open the curtains

and take a look out the window if you want to know what the weather's like


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Proper Cornish Bird Ar’ee?

chough3

(c) Nigel Blake

Up and out of the shelter of the dunes at Holywell the wind was sweeping Kelsey Head under a pearly sky. But when is it ever not windy in Cornwall?
Windswept, rugged, remote… words of such over-applied cliché that almost cease to have any significance either inland or on the coast in this neck of the woods. Cee and I were talking about ravens as we walked. They like that sort of thing – windswept, rugged, remote – last time we’d seen one had been at the top of a Cumbrian mountain. We wondered if we’d see any here, tumbling and cronking over the cliff-tops.
“What I’d really like to see is a chough”.
I pointed out that we’d come to the wrong side of the coast: since their self-initiated reintroduction to Cornwall in 2001 the iconic birds had taken up residence on the Lizard peninsula, which is as far south as you’ll get either in Cornwall or mainland Britain. Next time, we decided, we’d head over that way and see if we could spot any.

We walked into the wind and around the headland, the sea churning below us. Ahead was a smattering of jackdaws picking about in the grass. Two of them were larger than the rest of the group.
“What are those bigger ones there – could they be ravens?”
“No they’re not” I replied, “but look what they are…”
It was like we’d conjured them up, these two magical birds trying to disguise themselves amongst their smaller corvid cousins, unmistakable in their red stockings like they’d just stepped out of our imaginations or a book of heraldic beasts. We watched in near-disbelief until, aware of our scrutiny, or bored with their pickings, they flew off, flicking their fingered wings, a strange cazooing call that neither Cee nor I were expecting them to utter. Continue reading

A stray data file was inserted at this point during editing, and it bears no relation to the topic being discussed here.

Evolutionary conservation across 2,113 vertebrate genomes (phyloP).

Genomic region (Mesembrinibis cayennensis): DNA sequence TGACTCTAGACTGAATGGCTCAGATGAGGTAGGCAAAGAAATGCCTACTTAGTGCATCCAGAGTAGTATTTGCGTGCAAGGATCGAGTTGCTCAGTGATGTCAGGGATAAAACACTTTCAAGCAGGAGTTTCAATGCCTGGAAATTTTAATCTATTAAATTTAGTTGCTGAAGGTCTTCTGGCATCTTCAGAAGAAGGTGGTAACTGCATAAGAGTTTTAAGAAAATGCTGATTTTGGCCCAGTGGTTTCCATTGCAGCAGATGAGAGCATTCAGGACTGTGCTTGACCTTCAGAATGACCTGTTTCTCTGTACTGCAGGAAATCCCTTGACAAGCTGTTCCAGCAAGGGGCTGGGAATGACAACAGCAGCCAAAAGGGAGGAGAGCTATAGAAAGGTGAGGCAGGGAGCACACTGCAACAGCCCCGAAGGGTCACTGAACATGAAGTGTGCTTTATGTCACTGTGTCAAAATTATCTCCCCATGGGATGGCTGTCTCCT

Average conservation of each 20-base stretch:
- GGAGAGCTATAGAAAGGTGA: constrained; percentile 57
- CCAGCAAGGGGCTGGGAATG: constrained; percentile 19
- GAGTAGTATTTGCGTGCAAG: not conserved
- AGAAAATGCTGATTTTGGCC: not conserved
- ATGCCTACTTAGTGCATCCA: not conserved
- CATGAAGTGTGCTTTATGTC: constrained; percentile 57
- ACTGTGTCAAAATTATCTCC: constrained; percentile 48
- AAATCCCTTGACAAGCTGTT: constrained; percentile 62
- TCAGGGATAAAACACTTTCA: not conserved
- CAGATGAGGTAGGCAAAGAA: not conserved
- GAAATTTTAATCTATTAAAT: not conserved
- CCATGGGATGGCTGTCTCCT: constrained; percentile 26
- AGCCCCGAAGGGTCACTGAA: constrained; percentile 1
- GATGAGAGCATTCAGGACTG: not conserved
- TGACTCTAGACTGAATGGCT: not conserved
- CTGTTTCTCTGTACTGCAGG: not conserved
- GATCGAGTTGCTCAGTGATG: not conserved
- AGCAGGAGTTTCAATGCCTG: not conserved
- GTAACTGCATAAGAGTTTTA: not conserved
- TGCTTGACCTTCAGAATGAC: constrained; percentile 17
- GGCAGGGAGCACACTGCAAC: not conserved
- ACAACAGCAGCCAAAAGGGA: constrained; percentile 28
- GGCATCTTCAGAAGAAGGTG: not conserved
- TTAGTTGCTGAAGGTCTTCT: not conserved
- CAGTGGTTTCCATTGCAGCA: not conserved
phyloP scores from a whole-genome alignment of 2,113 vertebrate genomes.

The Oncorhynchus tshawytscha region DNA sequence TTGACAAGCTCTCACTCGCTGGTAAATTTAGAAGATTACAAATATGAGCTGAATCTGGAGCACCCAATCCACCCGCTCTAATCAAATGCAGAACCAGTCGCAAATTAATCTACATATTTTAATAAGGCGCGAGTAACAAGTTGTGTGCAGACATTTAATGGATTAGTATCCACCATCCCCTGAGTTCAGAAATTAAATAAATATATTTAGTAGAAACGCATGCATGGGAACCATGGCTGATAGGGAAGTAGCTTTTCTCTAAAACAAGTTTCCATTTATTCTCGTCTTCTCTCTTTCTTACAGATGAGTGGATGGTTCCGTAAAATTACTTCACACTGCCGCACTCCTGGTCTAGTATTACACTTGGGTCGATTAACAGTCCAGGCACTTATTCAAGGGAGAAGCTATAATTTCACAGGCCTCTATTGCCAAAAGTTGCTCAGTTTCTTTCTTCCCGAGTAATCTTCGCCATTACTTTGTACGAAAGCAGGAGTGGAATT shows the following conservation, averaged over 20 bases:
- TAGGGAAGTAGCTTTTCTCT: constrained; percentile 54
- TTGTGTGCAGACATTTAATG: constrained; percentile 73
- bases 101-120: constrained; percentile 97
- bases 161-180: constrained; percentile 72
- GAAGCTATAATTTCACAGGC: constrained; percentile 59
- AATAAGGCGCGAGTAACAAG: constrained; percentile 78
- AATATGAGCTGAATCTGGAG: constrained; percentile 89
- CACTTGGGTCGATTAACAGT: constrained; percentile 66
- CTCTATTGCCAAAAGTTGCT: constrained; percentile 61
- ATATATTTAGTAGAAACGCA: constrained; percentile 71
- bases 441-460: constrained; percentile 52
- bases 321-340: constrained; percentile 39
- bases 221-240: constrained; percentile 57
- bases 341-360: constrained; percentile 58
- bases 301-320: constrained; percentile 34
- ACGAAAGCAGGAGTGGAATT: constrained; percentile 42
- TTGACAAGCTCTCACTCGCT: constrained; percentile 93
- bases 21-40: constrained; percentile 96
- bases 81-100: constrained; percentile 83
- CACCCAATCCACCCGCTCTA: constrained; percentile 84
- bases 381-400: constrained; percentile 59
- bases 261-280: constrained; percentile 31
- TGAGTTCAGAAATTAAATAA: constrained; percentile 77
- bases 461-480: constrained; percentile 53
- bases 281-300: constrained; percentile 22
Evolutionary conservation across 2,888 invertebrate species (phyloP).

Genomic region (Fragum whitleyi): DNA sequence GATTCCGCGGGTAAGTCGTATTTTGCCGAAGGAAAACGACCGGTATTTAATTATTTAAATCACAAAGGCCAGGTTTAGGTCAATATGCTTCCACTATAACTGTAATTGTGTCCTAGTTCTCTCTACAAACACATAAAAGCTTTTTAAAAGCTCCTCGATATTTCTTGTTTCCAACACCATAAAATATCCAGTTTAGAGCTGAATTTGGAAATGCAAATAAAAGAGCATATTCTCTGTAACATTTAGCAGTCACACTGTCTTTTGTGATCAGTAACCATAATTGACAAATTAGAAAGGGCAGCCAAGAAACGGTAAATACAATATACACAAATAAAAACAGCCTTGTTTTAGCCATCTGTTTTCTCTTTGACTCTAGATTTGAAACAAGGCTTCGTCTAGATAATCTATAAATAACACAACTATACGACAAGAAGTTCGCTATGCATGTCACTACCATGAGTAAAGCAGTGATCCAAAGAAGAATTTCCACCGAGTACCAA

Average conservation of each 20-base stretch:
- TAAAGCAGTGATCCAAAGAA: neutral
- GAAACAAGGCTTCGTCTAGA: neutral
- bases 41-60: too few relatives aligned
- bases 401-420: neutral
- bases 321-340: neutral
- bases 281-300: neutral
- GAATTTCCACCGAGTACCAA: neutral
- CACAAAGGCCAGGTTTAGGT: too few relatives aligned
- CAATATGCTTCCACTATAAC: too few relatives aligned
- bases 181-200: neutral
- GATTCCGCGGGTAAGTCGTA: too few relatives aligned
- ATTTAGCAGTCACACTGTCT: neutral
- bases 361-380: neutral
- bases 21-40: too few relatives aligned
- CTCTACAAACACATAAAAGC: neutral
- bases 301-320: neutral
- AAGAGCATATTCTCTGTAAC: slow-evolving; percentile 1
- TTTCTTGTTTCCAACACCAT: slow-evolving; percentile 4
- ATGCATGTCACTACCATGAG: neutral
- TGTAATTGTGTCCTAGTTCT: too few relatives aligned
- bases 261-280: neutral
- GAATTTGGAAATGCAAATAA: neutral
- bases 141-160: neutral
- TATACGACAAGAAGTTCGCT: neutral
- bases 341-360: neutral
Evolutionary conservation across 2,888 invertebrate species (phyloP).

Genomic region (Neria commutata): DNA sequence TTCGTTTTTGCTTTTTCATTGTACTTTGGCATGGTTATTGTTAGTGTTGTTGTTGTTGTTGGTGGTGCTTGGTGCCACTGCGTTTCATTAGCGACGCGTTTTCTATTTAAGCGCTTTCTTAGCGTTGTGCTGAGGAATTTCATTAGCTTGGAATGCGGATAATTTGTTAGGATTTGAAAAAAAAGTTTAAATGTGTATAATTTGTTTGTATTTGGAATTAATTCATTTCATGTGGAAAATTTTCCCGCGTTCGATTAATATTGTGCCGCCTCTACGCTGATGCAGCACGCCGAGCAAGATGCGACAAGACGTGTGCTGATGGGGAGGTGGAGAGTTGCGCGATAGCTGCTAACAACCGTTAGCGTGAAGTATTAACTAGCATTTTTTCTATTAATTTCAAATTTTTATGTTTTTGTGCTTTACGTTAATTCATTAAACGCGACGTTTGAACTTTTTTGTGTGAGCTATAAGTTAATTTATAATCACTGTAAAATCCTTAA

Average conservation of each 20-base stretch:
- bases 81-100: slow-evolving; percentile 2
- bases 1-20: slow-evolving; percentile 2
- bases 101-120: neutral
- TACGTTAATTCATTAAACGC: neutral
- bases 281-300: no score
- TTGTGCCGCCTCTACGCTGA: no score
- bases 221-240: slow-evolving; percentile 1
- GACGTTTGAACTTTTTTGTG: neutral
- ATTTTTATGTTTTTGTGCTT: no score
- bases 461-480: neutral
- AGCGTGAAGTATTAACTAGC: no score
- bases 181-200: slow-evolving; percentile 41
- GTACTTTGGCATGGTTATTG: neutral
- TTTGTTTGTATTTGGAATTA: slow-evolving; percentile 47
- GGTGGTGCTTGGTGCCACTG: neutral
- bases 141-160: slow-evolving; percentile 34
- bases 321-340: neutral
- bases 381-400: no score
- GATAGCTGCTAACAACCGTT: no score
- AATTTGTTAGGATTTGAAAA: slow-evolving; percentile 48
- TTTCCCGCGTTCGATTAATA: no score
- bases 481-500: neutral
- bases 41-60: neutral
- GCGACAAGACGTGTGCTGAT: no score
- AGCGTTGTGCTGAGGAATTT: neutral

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Coastlining 5: Fowey – Par

Date: 12th April 2014         Distance walked: 6 miles         Height climbed: 1119 feet

2014.04.12  (11) Fowey

12th April 1931. A wife is brutally murdered by her husband in the beach cottage at Polridmouth Cove, on the wooded headland just west of the Fowey estuary. Her body is dumped in a boat which the murderer then sinks in the bay. Her death is passed off as a tragic accident until just over a year later, when a shipwreck nearby causes the discovery of her concealed body.

12th April 1951. The only person apart from the now-deceased murderer to know the truth – or his version of it – about what happened that night twenty years ago is his second wife. But there are ghosts afoot. The truth, and there are as many versions of that as there are people to perceive, or to narrate it, has become entwined with this landscape, the stories are now as much a part of the place as its wooded headland, the beach with the cottage, the grey slate pools in the cove.

12th April 2014. I’d just started reading a follow-up novel to Daphne du Maurier’s Rebecca and found myself taking the coast path out of Fowey – with its streets that wind around the contours of the nook in the river estuary, its artisanal boutiques, its nice houses, its sailboats moored in the estuary – and out towards the coves of Readymoney and Polridmouth on the same date as the serious action happens in the original work of fiction, and on which the events are returned to in the sequel. Continue reading


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False Lights

A Tale of Salvaging History from the Wreck of Cultural Myth

picture credit: BBC’s ‘Jamaica Inn’ (2014) fictional wreckers on location at Holywell Bay

Despite having lived in Cornwall for a while now I am still intrigued by the romanticism suggested by its rugged coastline and find myself drawn to the fantastic stories that accompany it. Here is a landscape that lends itself to adventure. To someone raised on a literary diet that began, pre-school, with Captain Pugwash, leading on – via Swallows and Amazons – to Daphne du Maurier’s gothic coastal romances involving shipwrecks, plunder and bodice-ripping encounters with pirates, every cove is a smugglers’ haven, every cliff path a desire line worn in through years of wreckers wreaking mischief with their lanterns on stormy nights. Barrels and caskets stacked in a sea cave above high water mark. Brandy for the Parson, ’baccy for the Clerk. Curtains drawn over the lighted windows of a nearby village. What the eye doesn’t see the heart doesn’t grieve over: so watch the wall my darling…  Continue reading